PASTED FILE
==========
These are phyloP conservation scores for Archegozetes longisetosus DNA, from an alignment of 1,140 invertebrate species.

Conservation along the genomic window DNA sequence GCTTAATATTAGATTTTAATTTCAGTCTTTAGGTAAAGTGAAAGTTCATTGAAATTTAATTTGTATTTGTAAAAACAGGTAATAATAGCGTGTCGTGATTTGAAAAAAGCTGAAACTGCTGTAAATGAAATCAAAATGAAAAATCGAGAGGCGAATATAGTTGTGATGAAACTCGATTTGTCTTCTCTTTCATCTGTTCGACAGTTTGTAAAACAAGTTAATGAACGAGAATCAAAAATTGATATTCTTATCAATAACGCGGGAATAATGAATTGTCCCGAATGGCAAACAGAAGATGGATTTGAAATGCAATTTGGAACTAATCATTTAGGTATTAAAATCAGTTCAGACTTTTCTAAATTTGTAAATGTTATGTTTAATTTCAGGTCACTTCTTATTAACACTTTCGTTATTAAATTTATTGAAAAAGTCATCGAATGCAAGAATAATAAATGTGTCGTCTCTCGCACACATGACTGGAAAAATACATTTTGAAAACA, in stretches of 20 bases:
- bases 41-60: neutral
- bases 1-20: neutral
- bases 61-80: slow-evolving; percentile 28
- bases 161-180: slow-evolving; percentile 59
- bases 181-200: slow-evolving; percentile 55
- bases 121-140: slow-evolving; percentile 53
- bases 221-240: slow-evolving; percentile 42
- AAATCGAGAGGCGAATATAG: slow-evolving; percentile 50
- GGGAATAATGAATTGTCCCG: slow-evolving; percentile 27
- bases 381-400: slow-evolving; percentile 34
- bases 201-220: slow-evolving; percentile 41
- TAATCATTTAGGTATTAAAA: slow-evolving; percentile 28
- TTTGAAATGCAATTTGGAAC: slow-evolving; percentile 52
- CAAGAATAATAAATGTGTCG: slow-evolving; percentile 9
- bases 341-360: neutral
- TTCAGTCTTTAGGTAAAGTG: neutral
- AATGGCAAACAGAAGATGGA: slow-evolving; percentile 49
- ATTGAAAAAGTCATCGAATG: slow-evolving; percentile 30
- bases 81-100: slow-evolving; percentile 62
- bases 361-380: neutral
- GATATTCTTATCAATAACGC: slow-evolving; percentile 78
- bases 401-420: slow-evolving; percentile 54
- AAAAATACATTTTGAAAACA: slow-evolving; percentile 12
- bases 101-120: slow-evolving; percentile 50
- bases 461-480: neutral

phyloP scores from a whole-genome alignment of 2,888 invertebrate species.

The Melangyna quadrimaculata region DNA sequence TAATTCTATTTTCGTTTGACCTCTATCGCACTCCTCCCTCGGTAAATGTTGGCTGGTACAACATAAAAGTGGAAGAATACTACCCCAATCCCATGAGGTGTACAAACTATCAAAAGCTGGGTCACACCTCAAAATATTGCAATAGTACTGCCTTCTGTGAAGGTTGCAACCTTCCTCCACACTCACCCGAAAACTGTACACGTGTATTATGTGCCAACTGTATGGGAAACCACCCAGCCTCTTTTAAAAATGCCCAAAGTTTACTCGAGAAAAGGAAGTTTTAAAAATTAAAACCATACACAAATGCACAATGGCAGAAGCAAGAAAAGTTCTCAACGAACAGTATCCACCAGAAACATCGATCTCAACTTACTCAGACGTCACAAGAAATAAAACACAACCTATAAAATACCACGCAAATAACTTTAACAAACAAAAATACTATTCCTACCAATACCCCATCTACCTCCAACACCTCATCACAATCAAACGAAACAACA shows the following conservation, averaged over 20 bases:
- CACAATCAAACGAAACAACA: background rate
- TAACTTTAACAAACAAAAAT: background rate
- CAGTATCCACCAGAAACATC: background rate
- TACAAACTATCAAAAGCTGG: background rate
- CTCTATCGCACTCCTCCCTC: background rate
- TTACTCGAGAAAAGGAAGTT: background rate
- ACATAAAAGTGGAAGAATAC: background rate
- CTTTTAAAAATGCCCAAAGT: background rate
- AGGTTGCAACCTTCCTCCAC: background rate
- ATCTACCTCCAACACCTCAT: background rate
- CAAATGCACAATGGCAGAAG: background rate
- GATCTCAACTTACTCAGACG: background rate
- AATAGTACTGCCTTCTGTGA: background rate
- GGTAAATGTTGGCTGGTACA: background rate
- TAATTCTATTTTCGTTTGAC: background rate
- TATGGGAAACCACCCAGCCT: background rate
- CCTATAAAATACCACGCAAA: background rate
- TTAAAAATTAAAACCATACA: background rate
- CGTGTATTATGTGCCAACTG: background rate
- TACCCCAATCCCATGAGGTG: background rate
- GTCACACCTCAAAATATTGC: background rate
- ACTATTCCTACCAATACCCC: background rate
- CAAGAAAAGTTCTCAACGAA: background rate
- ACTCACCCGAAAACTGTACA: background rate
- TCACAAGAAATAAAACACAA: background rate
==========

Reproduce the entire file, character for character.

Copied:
These are phyloP conservation scores for Archegozetes longisetosus DNA, from an alignment of 1,140 invertebrate species.

Conservation along the genomic window DNA sequence GCTTAATATTAGATTTTAATTTCAGTCTTTAGGTAAAGTGAAAGTTCATTGAAATTTAATTTGTATTTGTAAAAACAGGTAATAATAGCGTGTCGTGATTTGAAAAAAGCTGAAACTGCTGTAAATGAAATCAAAATGAAAAATCGAGAGGCGAATATAGTTGTGATGAAACTCGATTTGTCTTCTCTTTCATCTGTTCGACAGTTTGTAAAACAAGTTAATGAACGAGAATCAAAAATTGATATTCTTATCAATAACGCGGGAATAATGAATTGTCCCGAATGGCAAACAGAAGATGGATTTGAAATGCAATTTGGAACTAATCATTTAGGTATTAAAATCAGTTCAGACTTTTCTAAATTTGTAAATGTTATGTTTAATTTCAGGTCACTTCTTATTAACACTTTCGTTATTAAATTTATTGAAAAAGTCATCGAATGCAAGAATAATAAATGTGTCGTCTCTCGCACACATGACTGGAAAAATACATTTTGAAAACA, in stretches of 20 bases:
- bases 41-60: neutral
- bases 1-20: neutral
- bases 61-80: slow-evolving; percentile 28
- bases 161-180: slow-evolving; percentile 59
- bases 181-200: slow-evolving; percentile 55
- bases 121-140: slow-evolving; percentile 53
- bases 221-240: slow-evolving; percentile 42
- AAATCGAGAGGCGAATATAG: slow-evolving; percentile 50
- GGGAATAATGAATTGTCCCG: slow-evolving; percentile 27
- bases 381-400: slow-evolving; percentile 34
- bases 201-220: slow-evolving; percentile 41
- TAATCATTTAGGTATTAAAA: slow-evolving; percentile 28
- TTTGAAATGCAATTTGGAAC: slow-evolving; percentile 52
- CAAGAATAATAAATGTGTCG: slow-evolving; percentile 9
- bases 341-360: neutral
- TTCAGTCTTTAGGTAAAGTG: neutral
- AATGGCAAACAGAAGATGGA: slow-evolving; percentile 49
- ATTGAAAAAGTCATCGAATG: slow-evolving; percentile 30
- bases 81-100: slow-evolving; percentile 62
- bases 361-380: neutral
- GATATTCTTATCAATAACGC: slow-evolving; percentile 78
- bases 401-420: slow-evolving; percentile 54
- AAAAATACATTTTGAAAACA: slow-evolving; percentile 12
- bases 101-120: slow-evolving; percentile 50
- bases 461-480: neutral

phyloP scores from a whole-genome alignment of 2,888 invertebrate species.

The Melangyna quadrimaculata region DNA sequence TAATTCTATTTTCGTTTGACCTCTATCGCACTCCTCCCTCGGTAAATGTTGGCTGGTACAACATAAAAGTGGAAGAATACTACCCCAATCCCATGAGGTGTACAAACTATCAAAAGCTGGGTCACACCTCAAAATATTGCAATAGTACTGCCTTCTGTGAAGGTTGCAACCTTCCTCCACACTCACCCGAAAACTGTACACGTGTATTATGTGCCAACTGTATGGGAAACCACCCAGCCTCTTTTAAAAATGCCCAAAGTTTACTCGAGAAAAGGAAGTTTTAAAAATTAAAACCATACACAAATGCACAATGGCAGAAGCAAGAAAAGTTCTCAACGAACAGTATCCACCAGAAACATCGATCTCAACTTACTCAGACGTCACAAGAAATAAAACACAACCTATAAAATACCACGCAAATAACTTTAACAAACAAAAATACTATTCCTACCAATACCCCATCTACCTCCAACACCTCATCACAATCAAACGAAACAACA shows the following conservation, averaged over 20 bases:
- CACAATCAAACGAAACAACA: background rate
- TAACTTTAACAAACAAAAAT: background rate
- CAGTATCCACCAGAAACATC: background rate
- TACAAACTATCAAAAGCTGG: background rate
- CTCTATCGCACTCCTCCCTC: background rate
- TTACTCGAGAAAAGGAAGTT: background rate
- ACATAAAAGTGGAAGAATAC: background rate
- CTTTTAAAAATGCCCAAAGT: background rate
- AGGTTGCAACCTTCCTCCAC: background rate
- ATCTACCTCCAACACCTCAT: background rate
- CAAATGCACAATGGCAGAAG: background rate
- GATCTCAACTTACTCAGACG: background rate
- AATAGTACTGCCTTCTGTGA: background rate
- GGTAAATGTTGGCTGGTACA: background rate
- TAATTCTATTTTCGTTTGAC: background rate
- TATGGGAAACCACCCAGCCT: background rate
- CCTATAAAATACCACGCAAA: background rate
- TTAAAAATTAAAACCATACA: background rate
- CGTGTATTATGTGCCAACTG: background rate
- TACCCCAATCCCATGAGGTG: background rate
- GTCACACCTCAAAATATTGC: background rate
- ACTATTCCTACCAATACCCC: background rate
- CAAGAAAAGTTCTCAACGAA: background rate
- ACTCACCCGAAAACTGTACA: background rate
- TCACAAGAAATAAAACACAA: background rate